On Saturday I went to see The Dark Knight Rises in theaters again. Back in 2008, I saw The Dark Knight half a dozen times, so it was a requisite for me to see Christopher Nolan's third Batman opus at least twice, so I finally accomplished that.
While I loved Rises the first time, it wasn't the same kind of love that I'd had for its predecessor. It's not the same kind of film. In many ways, Rises has more in common with Batman Begins, the same basic structure, the same basic plot, the same basic villain. No, it's not the same movie. I've struggled with my appreciation for Begins since its 2005 release. I always thought Nolan could have done more with it. I loved that one, too, but not in the way I've grown to love its sequels. At the time, Nolan was still the director of Memento for me. I loved Memento, in a one-of-my-favorite-movies kind of way. (He has since also directed The Prestige and Inception, as well as the earlier Insomnia and Following.)
What Rises does better than Begins is create a complete and satisfying arc. In Begins, everything is authentic to Nolan's vision except for a somewhat copout ending, in which Ra's al Ghul has done everything perfectly except survive his own plans. He just sort of gets everything he wants and then dies, leaving Batman to be a nominal winner in their little war. Dark Knight figured out that a complete story was absolutely necessary, not just having all the right elements work phenomenally. Rises knows exactly what it needs to accomplish, and to telegraph that, Nolan explains everything that's going to happen right from the start, and he uses as always Alfred to do it. Alfred has always been one of the key elements of any Batman film. He was the best element of Batman & Robin, the truly redeeming one, where it mattered that Michael Gough had stuck around since the Tim Burton films. Michael Caine does the same thing. He has a diminished role in Rises, but it can be argued that his impact is expanded in his absence. What Nolan learned in Inception is that the story explains itself. He's been trying to work on that since Memento. I think he finally reaches his apex in Rises. The best creators know that the best story is cyclical. The end matches the beginning. That's what Nolan does in his final Batman film, on a number of levels, both in mirroring his first effort, and the structure of the last.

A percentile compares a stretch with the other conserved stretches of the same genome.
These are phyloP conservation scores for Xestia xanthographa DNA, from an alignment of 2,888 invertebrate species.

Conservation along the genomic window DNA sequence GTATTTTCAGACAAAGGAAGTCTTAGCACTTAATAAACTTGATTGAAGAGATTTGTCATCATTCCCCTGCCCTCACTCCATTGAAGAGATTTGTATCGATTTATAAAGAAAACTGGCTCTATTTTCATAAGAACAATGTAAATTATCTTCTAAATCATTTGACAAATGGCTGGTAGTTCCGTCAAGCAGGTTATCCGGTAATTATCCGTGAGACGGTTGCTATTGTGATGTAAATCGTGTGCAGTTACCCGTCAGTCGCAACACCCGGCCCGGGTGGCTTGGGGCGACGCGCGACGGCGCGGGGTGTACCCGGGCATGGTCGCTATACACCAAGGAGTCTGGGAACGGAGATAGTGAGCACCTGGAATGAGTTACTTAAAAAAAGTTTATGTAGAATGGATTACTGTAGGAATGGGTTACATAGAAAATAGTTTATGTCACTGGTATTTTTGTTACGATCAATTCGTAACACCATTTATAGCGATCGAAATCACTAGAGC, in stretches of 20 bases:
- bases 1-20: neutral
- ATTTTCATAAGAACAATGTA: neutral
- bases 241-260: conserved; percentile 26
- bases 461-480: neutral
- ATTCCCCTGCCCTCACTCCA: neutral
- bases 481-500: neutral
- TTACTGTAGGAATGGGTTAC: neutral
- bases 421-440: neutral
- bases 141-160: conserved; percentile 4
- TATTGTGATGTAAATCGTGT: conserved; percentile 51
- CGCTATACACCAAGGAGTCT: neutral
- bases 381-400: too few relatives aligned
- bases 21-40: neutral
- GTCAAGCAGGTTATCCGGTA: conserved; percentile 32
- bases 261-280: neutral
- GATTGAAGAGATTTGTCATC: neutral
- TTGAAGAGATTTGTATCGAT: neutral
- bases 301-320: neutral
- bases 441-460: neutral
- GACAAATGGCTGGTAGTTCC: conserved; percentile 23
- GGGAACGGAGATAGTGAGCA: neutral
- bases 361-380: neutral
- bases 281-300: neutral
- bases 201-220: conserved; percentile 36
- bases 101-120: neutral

Lawless, like Rises, features Tom Hardy and Gary Oldman. For me, it's the conclusion of a Southern trilogy that features O Brother, Where Art Thou? and Cold Mountain. O Brother was a Coen Brothers comedy that spoofed The Odyssey and gave George Clooney one of his first truly iconic performances. Cold Mountain was one of the most unusual Civil War stories ever put to screen. Lawless is about Prohibition, but like The Proposition (another movie penned by Nick Cave) is really a Western. Hardy is one of three brothers trying to make a living. The only problem is surviving. His character becomes something of a legend by being able to survive, actually. (Besides Hardy the other big acting draw of this movie is Jessica Chastain, who has in very short order become one of my favorites.) There are gangsters in this movie (that's where Oldman comes in), but this is a Western, as I've said. The arc of a Southern narrative from its past to the modern age can be traced throughout O Brother, Cold Mountain, and Lawless. Chronologically, the order would be a little different, but the release order (as I've sketched) helps establish a fine narrative. O Brother is the South's impression of itself. Cold Mountain is what the South struggled to overcome. Lawless is the struggle to enter the present. Makes sense to me, anyway.
Post Script: Lawless is based on the book The Wettest County in the World by Matt Bondurant, the grandson of the youngest brother in the story. I came across it at a bookstore today. I figured it was a sign that I ought to have the book, having enjoyed the movie so much.